Elegance (Charvet, Brioni $165ish)  These were my favorite brands, for a couple of reasons.  For Charvet, I remembered reading an article in GQ (ghey alert!) several years before I even went to B-school about the awesomeness of their shirts.  Their ties are also steeped in excellence.  For Brioni, back when I was just starting in the tie game, their ties had gold chains on the back of them – how fuckin baller is that!  Unfortunately the legendary Brioni I picked up on the Bay didn’t have the gold chain on it.  The specimen shown below is not the best example, but you get the idea of how bad ass the gold chain was (sadly they no longer have this).  There is probably a faction that would lump Brioni in with Eurotrash.  Fuck em, I’m writing this so I say Elegance.

If you go to Saks or Bergdorf Goodman, you’ll find a massive selection of these bad boys.  If you are going the budget route, be wary.  My biggest “extra shiny” misfires were actually Charvets.  One turned out to be light neon purple – I could really only wear it during Easter week.  I should have worn it last week with my Old Navy tee shirts.

 

No need to show the familiar script label here
'Gamos - No need to show the familiar script label here

VP All-Star (Salvatore Ferragamo, $160ish)  Ferragamo has done a fantastic job marketing themselves to bankers – the shoes are a must-have at all levels.  The ties are really a springboard for folks who realize they have to step up their game if they want to make Principal, Director, Managing Director, etc.  I got my first Ferragamo on eBay – it was badass then, and is badass now (although some have claimed it is ugly as shit, but they are most likely jealous haters).  Ties a tremendous knot, every time.  Sometimes a little tricky to gauge the length, so despite the impeccable knot, you may be retying as the zoot suit tie lengths are no longer socially acceptable and are urinal hazards.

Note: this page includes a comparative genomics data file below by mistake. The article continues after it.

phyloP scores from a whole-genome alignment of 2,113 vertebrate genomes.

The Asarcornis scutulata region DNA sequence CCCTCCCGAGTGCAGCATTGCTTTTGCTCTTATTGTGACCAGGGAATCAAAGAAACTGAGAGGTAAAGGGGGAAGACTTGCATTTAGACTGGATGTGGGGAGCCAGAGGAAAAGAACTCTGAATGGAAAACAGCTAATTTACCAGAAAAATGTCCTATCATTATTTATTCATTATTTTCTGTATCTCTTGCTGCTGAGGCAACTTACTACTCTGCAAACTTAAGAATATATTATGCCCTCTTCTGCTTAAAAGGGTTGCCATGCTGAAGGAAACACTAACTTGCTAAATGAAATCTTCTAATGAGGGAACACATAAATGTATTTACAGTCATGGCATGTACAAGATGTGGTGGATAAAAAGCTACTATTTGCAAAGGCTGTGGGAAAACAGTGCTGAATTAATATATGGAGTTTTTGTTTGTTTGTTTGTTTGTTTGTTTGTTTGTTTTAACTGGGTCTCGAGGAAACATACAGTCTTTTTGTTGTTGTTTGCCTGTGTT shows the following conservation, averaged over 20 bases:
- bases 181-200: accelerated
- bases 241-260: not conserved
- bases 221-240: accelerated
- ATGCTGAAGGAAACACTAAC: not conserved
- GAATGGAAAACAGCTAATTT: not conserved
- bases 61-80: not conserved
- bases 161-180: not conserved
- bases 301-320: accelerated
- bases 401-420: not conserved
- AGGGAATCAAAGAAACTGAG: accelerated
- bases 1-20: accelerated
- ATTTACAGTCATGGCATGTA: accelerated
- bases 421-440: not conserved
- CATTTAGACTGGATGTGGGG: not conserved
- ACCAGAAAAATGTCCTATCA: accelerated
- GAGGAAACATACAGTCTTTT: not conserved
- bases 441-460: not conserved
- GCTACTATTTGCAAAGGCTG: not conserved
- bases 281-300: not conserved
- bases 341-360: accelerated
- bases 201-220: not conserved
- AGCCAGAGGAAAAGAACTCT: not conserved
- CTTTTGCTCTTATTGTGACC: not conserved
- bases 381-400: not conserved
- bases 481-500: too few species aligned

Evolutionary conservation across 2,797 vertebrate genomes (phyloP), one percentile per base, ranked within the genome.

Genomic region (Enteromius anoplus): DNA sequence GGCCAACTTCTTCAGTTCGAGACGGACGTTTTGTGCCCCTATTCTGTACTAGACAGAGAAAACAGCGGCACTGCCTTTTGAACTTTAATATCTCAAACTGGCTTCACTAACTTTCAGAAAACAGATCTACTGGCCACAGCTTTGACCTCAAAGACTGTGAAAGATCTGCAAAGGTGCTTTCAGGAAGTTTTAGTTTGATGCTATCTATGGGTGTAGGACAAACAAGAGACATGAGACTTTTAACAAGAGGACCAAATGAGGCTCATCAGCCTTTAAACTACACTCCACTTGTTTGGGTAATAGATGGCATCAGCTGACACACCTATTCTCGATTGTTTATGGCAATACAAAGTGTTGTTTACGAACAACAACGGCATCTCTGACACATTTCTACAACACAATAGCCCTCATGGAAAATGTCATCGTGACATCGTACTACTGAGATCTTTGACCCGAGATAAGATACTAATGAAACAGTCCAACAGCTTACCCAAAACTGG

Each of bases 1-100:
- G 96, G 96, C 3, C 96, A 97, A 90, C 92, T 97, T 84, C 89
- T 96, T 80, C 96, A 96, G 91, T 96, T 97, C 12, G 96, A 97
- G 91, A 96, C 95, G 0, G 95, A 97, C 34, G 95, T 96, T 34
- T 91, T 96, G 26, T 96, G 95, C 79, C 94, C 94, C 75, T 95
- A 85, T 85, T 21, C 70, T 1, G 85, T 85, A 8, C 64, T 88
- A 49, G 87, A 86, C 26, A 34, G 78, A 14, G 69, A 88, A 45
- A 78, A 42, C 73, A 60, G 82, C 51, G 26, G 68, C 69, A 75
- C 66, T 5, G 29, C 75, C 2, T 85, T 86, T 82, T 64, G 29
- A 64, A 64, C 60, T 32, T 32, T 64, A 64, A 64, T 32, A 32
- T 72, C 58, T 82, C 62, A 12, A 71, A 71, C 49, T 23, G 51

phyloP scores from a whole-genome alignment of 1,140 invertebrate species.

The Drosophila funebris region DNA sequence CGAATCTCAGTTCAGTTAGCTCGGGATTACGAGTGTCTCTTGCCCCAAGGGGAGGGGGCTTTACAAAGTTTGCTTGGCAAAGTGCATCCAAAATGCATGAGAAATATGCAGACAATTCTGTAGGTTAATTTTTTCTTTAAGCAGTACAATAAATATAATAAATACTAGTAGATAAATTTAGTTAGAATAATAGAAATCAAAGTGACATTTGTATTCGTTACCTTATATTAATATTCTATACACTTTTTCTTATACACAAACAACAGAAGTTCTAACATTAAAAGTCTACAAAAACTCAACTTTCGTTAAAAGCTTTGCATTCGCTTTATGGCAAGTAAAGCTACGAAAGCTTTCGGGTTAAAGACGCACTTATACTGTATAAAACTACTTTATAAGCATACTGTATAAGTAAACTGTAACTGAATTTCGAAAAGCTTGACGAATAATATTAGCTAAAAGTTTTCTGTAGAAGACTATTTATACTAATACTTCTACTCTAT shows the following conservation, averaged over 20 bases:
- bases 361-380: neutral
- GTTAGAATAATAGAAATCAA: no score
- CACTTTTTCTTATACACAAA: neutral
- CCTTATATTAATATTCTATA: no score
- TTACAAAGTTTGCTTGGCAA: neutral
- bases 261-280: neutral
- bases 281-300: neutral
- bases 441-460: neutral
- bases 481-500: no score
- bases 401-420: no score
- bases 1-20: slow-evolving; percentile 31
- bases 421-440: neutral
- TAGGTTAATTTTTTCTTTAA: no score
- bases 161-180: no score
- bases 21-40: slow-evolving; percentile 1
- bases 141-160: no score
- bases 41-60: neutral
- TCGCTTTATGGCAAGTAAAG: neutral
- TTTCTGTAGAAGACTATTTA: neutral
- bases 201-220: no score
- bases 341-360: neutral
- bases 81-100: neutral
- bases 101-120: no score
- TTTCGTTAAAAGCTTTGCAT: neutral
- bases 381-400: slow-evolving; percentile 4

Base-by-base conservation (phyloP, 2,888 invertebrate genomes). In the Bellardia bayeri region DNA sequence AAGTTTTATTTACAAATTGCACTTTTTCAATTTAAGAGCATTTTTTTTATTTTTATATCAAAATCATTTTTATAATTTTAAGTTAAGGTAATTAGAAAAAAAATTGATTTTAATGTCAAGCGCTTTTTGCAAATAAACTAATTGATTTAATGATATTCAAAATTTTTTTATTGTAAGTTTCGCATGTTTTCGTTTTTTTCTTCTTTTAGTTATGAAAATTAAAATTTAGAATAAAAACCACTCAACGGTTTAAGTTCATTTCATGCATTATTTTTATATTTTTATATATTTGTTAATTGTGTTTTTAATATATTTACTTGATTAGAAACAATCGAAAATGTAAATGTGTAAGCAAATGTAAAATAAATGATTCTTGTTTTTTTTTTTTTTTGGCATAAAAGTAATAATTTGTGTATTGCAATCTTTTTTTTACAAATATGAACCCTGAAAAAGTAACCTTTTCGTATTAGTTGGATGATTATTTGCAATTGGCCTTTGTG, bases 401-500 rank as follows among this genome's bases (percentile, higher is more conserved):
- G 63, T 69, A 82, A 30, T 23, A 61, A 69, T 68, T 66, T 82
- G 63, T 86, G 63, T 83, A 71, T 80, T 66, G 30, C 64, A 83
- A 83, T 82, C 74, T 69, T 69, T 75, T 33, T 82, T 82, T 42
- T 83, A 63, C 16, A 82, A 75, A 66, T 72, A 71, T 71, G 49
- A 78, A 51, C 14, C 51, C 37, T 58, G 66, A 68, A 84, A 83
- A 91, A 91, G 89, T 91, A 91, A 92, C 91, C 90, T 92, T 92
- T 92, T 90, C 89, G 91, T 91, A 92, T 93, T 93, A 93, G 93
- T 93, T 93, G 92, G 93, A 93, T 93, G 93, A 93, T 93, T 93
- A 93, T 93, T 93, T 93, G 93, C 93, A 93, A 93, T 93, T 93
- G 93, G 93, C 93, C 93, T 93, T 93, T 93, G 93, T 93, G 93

I remember my first real in-store Ferragamo purchase vividly: Heathrow, 2004.  Got a bit of a deal, even though the exchange rate wasn’t great.  Went three deep.  Classic patterns: green with little dogs, blue with pink peppers, red with teal velociraptors.  They instantly leapt to the top of my tie leader board, and stayed there for a solid three years.

 

 


 
 

A classic spread
A classic spread

The Prestige (Hermes, $165ish)  This is your big boy.  Classic horse and carriage label.  French.  Practically the only brand worn by the real players in banking.  A little over the top when the pattern has the Hermes “H” all over it, but that’s just me.  I’d estimate that 70% of the Managing Directors on the Street sport only the big H.

Ironically, the only Hermes tie I ever owned I bought on eBay.  I’m pretty sure, in hindsight, that it was a fake.  But it was a badass blue number with some kind of blue shit on it.  I’m pretty sure another VP stole this one, as he once offered to trade me a Ferragamo for it – thanks VG!  I should’ve arbed that counterfeit shit all day long.  I walked into the Hermes store several times ready to pick some up – but the store in NYC with the big fucking saddle (how many cowboys have an Hermes saddle?) never really had anything I liked.  When I got to Saks or BG, I always gravitated to the Charvet/Brioni layouts.